(Map 2:S–T2–4). A triangular peninsula, bordered on the north by the Mediterranean Sea, on the west by the Gulf of Suez and the Suez Canal, and on the east by the Gulf of Aqaba/Eilat. Moving from the coastland south, the terrain gradually rises to the Ijma Plateau, near the center of the peninsula. The region south of the plateau becomes mountainous before the terrain descends to a narrow coastland between the mountains and the gulfs. From the fourth millennium BCE the mountains have been mined for copper, which was exported to both Egypt and Canaan.
It is generally assumed that somewhere on this peninsula is Mount Sinai, the mountain from which Moses reputedly delivered the Ten Commandments to the Israelites, but evidence is scant for determining which of the many mountains was called Mount Sinai during the time of the wilderness wanderings. Since Sinai is the wilderness nearest Egypt, this seems the most likely place for Mount Sinai (Num. 33.8–10; Deut. 1.1; Josephus, Apion 2.2.25), but there are problems. The mountain from which Moses received the commandments is sometimes called Sinai (generally in J and P) and sometimes Horeb (E and D). It is also labeled “the mountain of God” (Exod. 3.1; 4.27; etc.) and simply “the mountain.” It is not certain whether these were different names for the same place or different mountains. Some have thought it was initially Horeb but was renamed Sinai after the peninsula, but no one knows when the peninsula was named “Sinai”; neither Josephus nor Paul (Gal. 4.25) calls it by that name.
One of the ways scholars have tried to identify Mount Sinai has been to conjecture the route the Israelites traveled on their way to Canaan. Since the most direct route from Egypt follows the Mediterranean coastline, some have assumed that the Israelites took this route, and that one of the nearby mountains in the northern lowland or southern Canaan was Mount Sinai, but archaeological remains show that the Egyptians had this well‐traveled route fortified (and see Exod. 13.17); consequently, refugees probably avoided such confrontation. It is more likely that they turned south (see Num. 33.8–10). Since they reportedly lived in this wilderness for about forty years, they may not have planned originally to settle in Canaan.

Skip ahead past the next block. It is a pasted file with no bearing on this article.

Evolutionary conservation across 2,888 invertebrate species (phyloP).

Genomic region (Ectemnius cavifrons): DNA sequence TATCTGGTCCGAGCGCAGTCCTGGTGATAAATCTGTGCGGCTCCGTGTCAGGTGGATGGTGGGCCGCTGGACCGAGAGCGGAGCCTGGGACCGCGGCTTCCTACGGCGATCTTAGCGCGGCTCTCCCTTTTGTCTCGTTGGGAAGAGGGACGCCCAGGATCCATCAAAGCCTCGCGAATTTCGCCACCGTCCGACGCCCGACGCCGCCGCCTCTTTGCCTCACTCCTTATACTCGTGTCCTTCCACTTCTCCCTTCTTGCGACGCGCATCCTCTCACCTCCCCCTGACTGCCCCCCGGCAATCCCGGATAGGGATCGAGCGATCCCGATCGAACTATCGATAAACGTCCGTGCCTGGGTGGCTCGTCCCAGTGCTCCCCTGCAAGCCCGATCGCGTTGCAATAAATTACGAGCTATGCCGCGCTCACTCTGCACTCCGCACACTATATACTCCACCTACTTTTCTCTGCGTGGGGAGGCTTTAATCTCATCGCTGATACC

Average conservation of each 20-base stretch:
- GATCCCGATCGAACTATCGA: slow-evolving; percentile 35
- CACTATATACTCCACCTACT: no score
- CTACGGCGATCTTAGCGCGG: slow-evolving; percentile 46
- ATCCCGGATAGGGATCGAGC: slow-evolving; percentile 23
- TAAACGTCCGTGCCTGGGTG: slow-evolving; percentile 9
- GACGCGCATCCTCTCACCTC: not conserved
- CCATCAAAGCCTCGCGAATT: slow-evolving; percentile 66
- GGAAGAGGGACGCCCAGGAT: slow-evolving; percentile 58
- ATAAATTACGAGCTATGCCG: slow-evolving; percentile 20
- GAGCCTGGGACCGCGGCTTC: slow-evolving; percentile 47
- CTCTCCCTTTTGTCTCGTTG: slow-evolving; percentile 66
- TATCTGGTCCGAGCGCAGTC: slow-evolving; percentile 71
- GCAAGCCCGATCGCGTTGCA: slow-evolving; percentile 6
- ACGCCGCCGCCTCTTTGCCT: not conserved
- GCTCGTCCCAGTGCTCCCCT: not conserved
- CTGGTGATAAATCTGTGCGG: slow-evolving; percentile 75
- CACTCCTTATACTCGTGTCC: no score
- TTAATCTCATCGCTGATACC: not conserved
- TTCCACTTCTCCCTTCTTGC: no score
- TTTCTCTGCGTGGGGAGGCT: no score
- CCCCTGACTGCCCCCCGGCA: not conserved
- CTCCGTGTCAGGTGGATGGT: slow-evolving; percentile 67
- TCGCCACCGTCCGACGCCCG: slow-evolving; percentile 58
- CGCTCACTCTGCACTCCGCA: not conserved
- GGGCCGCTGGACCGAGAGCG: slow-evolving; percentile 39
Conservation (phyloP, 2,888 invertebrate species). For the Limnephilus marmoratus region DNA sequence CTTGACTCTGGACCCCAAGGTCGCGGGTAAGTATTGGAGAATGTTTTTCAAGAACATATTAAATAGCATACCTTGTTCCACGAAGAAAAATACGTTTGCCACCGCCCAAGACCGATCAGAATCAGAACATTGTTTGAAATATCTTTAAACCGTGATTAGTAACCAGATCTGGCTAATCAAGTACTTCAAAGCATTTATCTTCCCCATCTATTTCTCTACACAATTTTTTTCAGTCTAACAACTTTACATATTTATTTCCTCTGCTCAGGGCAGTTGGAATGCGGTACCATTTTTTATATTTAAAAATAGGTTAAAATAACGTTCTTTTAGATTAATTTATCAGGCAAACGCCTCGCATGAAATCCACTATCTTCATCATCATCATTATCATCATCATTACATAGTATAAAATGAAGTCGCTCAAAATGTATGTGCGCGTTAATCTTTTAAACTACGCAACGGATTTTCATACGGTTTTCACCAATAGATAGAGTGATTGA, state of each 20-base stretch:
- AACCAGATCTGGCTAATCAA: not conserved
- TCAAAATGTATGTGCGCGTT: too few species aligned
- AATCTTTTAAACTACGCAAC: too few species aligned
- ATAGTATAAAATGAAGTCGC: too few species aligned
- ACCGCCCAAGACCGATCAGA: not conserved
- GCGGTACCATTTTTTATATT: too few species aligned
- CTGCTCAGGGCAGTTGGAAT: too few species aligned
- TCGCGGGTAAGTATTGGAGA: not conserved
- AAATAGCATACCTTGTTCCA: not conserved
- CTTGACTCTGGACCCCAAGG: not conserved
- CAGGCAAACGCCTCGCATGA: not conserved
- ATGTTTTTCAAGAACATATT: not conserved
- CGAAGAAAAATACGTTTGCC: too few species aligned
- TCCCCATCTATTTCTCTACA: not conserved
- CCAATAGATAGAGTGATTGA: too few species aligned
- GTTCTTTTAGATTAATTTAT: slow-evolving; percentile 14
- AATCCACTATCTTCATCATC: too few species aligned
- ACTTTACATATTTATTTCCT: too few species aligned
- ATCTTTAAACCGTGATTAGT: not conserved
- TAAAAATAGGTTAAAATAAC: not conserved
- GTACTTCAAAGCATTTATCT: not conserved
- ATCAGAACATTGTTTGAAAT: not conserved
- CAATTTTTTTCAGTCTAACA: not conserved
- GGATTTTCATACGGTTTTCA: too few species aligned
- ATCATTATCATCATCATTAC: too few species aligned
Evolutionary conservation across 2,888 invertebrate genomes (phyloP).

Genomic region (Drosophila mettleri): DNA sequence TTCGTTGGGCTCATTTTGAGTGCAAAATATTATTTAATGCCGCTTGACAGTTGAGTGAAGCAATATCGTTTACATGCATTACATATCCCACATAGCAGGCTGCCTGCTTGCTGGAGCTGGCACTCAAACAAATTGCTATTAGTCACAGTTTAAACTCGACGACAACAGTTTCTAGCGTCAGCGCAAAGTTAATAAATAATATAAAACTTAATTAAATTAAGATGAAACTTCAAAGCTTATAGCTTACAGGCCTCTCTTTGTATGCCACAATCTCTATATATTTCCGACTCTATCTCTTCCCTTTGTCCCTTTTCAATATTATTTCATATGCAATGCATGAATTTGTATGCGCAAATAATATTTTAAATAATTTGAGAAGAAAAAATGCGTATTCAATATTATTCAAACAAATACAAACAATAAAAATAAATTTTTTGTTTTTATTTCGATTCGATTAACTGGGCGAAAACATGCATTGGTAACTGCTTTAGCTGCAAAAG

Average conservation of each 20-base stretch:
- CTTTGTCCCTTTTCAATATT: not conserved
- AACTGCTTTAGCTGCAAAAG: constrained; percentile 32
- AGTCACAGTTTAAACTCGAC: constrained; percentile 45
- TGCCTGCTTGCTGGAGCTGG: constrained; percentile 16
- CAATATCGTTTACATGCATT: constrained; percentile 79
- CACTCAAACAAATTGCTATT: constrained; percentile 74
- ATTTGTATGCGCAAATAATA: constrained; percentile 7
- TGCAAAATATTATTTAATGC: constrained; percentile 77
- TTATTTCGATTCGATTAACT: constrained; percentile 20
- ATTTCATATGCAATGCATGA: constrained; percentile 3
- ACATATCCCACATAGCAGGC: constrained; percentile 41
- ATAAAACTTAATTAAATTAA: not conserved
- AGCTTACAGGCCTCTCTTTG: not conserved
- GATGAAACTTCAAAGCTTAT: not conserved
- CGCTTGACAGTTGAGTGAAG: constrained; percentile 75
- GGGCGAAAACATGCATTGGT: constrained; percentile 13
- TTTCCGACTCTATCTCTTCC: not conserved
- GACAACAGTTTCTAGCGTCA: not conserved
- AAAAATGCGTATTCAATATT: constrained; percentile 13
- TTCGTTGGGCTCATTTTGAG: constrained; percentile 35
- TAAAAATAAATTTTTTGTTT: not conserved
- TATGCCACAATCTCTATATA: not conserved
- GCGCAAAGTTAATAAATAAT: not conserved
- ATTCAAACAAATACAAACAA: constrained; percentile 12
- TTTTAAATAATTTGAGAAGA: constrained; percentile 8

The most popular candidate for Mount Sinai is Jebel Musa (“the mountain of Moses”; Map 2:S4) near Saint Catherine's Monastery. This identification was apparently first made by Byzantine monks in the fourth century CE, and there is no evidence to show that they had any local data that are not known today for choosing the site. Most of the modern sites are named after plants, trees, and topographical features, and they provide no clues to ancient Israelite history. Other possible sites include several mountains in northwestern Arabia, and Mount Karkom in Machtesh Ramon just west of the Arabah; the latter conjecture, made in 1985, was based on art and architecture found on and around Karkom, but it depends on a date for the Exodus in the third millennium BCE.
When Byzantine monks settled in Sinai (300–600 CE) they were able to dig wells, make terraces and direct rainfall, and raise gardens and orchards in valleys. The Emperor Justinian had a church constructed and a monastery fortified (527 CE); this was later called Saint Catherine's Convent. Within an area of two square miles is the Byzantine identification of the site of the burning bush, the place where Moses struck the rock, the mountain where God spoke to Moses, and the hill where Aaron made the golden calf. The monks apparently found an isolated location in this historic peninsula where they could survive. They then identified biblical sites with places in their immediate surroundings.
George Wesley Buchanan